Print Edition: March 27, 2013
Don’t be a butt – throw away your butts
I’m grateful we live in a society where being pro-environmental and a recycling junkie is worn like a badge of honour. It used to be something that was poked fun at, and you never admitted to being an environmentalist lest ye be sorely judged. We are slowly (as a collective) becoming more aware of the consequences our actions have.
Which is why it pains me to still see people putting out their cigarette butts and leaving them on the ground. It happens everywhere: parking lots, street corners, playgrounds, nature paths, beaches and yes, even on trees. Usually these are the same people who wouldn’t dare drop their Big Gulps in the sand at White Rock, yet they don’t think twice about stamping out their smokes and walking away.
It’s bad enough you’re huffing second hand smoke into my face as I reluctantly walk by you, smokers of the Fraser Valley, but do you really have to put your non-biodegradable acetate (plastic) filters into the eco-system as well? I’m hoping you’re just operating under the common misconception that filters aren’t bad for the environment, instead of acting like an entitled brat who knowingly leaves a trail of harmful trash for others to pick up after you leave.
Prezi dazzles profs, leaves substance up for grabs
Picture yourself in a four-hour, upper level evening class that already tests the outer limits of your attention span. It’s nearing the end of semester, which can only mean one thing: student presentations.
Yellow text on a white background, a block paragraph rendered in an indecipherably small font, a pixelated image stretched to fill the entire projector screen or a whooshing, pinwheel transition are all it takes to turn an otherwise compelling term paper topic into a cringe-worthy train wreck.
Presentations are a very different animal than academic papers. But much like MLA for English or Chicago for history, brief class presentations should be required to follow certain formatting guidelines to ensure a basic level of readability and help level the academic playing field.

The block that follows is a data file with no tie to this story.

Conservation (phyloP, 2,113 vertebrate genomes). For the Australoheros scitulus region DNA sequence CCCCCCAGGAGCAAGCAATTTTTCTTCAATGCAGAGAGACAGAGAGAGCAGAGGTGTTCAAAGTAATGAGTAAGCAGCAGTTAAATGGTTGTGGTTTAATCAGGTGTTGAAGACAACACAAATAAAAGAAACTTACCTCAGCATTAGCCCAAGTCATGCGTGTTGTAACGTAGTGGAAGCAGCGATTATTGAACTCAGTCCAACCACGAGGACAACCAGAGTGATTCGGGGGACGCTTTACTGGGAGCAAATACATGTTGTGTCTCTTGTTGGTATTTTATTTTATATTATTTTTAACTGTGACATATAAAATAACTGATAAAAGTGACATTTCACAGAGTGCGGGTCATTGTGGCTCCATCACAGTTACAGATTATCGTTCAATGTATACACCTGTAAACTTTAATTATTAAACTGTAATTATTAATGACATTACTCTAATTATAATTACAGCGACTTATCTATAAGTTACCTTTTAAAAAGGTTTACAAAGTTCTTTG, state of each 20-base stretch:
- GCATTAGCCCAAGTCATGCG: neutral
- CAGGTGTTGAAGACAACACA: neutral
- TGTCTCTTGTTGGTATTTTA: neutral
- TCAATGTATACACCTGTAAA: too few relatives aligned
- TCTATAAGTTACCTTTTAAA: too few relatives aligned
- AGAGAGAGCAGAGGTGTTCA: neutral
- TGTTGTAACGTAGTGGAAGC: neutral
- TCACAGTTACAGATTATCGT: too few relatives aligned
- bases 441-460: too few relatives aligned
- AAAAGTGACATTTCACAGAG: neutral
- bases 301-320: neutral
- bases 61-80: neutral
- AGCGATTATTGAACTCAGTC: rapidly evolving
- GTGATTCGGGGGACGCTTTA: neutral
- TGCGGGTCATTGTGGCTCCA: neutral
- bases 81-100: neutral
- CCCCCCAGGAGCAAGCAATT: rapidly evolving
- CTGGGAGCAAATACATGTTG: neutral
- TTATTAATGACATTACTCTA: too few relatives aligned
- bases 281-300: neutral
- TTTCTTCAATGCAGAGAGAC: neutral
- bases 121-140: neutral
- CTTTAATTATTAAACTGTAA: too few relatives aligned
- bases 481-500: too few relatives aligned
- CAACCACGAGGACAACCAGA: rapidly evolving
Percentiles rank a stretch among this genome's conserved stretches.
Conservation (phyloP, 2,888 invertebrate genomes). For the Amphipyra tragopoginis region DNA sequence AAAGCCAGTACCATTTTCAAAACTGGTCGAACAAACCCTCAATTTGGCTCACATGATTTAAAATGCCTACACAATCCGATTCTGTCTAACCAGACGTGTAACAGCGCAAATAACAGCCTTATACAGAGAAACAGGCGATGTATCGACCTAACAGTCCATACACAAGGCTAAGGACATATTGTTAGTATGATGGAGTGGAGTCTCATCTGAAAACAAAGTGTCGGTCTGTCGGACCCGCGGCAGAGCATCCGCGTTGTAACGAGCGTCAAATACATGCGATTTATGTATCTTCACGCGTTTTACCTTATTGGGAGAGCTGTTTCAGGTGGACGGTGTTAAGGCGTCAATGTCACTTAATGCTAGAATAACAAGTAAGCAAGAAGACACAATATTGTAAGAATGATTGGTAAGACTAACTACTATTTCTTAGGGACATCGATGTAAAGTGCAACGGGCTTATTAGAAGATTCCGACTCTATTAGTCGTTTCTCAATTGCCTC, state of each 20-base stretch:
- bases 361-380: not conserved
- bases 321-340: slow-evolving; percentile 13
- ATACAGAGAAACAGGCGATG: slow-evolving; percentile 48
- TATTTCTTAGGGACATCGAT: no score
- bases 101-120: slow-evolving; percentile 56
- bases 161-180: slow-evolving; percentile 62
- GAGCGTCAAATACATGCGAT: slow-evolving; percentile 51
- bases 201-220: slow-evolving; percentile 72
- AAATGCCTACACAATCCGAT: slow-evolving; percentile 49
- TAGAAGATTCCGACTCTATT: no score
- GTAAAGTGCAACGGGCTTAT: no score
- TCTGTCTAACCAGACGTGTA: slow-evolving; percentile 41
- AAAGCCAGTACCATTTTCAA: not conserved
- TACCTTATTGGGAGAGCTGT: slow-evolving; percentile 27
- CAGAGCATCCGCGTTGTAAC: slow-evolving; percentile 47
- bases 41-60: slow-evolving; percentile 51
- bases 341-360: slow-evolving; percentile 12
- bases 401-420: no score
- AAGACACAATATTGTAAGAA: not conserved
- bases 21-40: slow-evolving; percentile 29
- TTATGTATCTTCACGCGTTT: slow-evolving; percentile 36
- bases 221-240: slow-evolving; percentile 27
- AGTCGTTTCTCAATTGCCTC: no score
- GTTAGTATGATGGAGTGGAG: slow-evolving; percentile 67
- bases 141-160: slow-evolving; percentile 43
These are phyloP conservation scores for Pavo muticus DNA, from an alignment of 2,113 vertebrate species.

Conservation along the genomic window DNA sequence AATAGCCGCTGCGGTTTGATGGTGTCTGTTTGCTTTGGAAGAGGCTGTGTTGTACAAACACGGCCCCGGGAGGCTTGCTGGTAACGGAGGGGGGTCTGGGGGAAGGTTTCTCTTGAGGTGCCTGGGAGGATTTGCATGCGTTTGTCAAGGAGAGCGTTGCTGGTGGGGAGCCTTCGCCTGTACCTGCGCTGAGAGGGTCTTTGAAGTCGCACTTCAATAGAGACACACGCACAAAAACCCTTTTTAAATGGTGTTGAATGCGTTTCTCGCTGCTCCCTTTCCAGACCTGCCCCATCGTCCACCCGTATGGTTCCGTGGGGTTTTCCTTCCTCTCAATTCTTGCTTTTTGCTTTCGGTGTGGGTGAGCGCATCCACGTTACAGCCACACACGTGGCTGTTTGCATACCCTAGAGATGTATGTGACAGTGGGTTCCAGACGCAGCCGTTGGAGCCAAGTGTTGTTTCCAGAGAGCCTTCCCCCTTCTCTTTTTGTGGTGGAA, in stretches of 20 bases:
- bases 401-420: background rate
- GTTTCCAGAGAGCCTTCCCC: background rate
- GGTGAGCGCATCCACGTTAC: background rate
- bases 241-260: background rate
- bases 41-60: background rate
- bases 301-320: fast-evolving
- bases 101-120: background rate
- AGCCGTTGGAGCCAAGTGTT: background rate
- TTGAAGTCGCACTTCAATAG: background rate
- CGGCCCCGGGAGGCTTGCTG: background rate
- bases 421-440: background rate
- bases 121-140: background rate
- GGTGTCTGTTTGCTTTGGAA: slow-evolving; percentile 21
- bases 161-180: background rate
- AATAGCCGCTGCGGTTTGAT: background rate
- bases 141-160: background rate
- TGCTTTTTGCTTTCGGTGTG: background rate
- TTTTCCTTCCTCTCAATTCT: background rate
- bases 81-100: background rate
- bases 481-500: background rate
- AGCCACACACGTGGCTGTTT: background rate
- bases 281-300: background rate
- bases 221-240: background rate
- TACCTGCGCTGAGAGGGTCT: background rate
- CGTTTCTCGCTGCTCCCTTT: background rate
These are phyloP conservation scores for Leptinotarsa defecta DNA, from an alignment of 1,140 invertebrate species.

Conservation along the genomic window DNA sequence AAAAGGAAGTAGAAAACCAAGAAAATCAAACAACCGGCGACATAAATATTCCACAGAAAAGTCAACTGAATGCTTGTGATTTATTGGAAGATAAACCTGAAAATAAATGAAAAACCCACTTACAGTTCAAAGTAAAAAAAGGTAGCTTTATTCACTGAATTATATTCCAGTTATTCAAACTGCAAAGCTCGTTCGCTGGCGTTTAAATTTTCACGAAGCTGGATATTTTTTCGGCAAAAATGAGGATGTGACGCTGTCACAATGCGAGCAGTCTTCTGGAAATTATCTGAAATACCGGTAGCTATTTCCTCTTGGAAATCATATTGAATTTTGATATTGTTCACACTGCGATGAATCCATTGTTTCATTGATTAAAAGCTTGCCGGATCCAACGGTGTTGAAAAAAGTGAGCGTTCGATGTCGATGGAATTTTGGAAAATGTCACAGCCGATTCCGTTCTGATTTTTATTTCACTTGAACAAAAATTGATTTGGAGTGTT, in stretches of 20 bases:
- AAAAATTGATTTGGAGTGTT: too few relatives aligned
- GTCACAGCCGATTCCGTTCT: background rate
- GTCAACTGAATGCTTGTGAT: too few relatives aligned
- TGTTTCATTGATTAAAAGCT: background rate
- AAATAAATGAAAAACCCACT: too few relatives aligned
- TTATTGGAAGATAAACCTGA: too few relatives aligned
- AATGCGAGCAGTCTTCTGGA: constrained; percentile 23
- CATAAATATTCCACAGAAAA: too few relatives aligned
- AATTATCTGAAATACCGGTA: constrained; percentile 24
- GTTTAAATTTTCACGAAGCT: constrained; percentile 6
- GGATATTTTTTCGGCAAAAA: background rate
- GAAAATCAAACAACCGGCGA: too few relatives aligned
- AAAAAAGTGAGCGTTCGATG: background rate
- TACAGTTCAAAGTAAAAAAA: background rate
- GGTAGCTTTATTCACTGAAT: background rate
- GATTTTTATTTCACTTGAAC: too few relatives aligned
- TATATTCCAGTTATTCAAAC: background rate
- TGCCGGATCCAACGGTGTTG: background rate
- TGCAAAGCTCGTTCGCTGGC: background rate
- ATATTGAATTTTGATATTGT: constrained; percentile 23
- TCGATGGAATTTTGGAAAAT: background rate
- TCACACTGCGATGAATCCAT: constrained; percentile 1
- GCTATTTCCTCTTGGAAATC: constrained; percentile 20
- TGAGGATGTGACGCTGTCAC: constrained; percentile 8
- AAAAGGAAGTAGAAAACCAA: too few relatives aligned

In an academic setting, simple and effective presentations will suffice. Humanities majors shouldn’t be required to be graphic design geniuses and I hate to think that a brilliant thesis with a poor slide show could receive a grade lower than a vacuous and mundane one powered by a desperate student’s sudden discovery of free slide show design software Prezi. I don’t give a damn whether each point stems as a branch from a sprawling oak tree if they’re poorly argued.
When it comes to class presentations, a little standardization would go a long way.
The internet wants you to get out more
Merit badges and gold stars are usually left behind with 15-minute recesses and getting your parents to sign off on your homework.
Because achievement badges are given out in childhood, they’re somehow seen as childish. Once you get too old for calling your friend’s mom Grey Owl, the little joys of merit badges fly out the window faster than your Boy Scout bottle-rocket project.
YouTube wants to change this.
Blogger Alex Day began LifeScouts.com as a platform for adults to share, compare and collect real-life adventures. The Tumblr project is still young, having only been launched this past January, but there are already close to 50 badges ranging from skydiving to milking a cow.
Some badges, like CPR and scuba diving, focus on skill-building, the same way girl and boy scout badges did when we were kids. But most reward experience. In particular, the kinds of experiences that force you out of the house and do something you never expected to try.
Every month is a new theme with new badges available to reblog or purchase. March was nerd month (which seems fitting for an internet community). And while learning Klingon may not be your thing, Life Scouts has plenty of achievements with which to challenge yourself and power-up.
Power outage shows our true selves … or does it?
As a member of our social media-obsessed generation, it’s no surprise that the large majority of my waking hours are spent staring at a screen.
For the most part, though, this fact sits dormant at the back of my head while I scroll through my updated Twitter/Facebook/Tumblr/Pinterest feed. Sure, it may be unhealthy and we may all be moving toward some kind of dystopic future where youths are controlled by computers, but for now it entertains.
Until the now is ruined by a power outage. At first I thought I could handle it – it would only be out for about 10 minutes or so, but as 10 minutes stretched to over three hours, and the fading daylight made it impossible to even read those dusty paperbacks on my shelf, I reached new levels of boredom.
My computer battery was dead, my Wi-Fi was out and the only light I had was from a collection of scented candles. I was completely lost without a screen to distract me. Without it all I could do was lay on the floor and wonder how early I could get away with going to bed.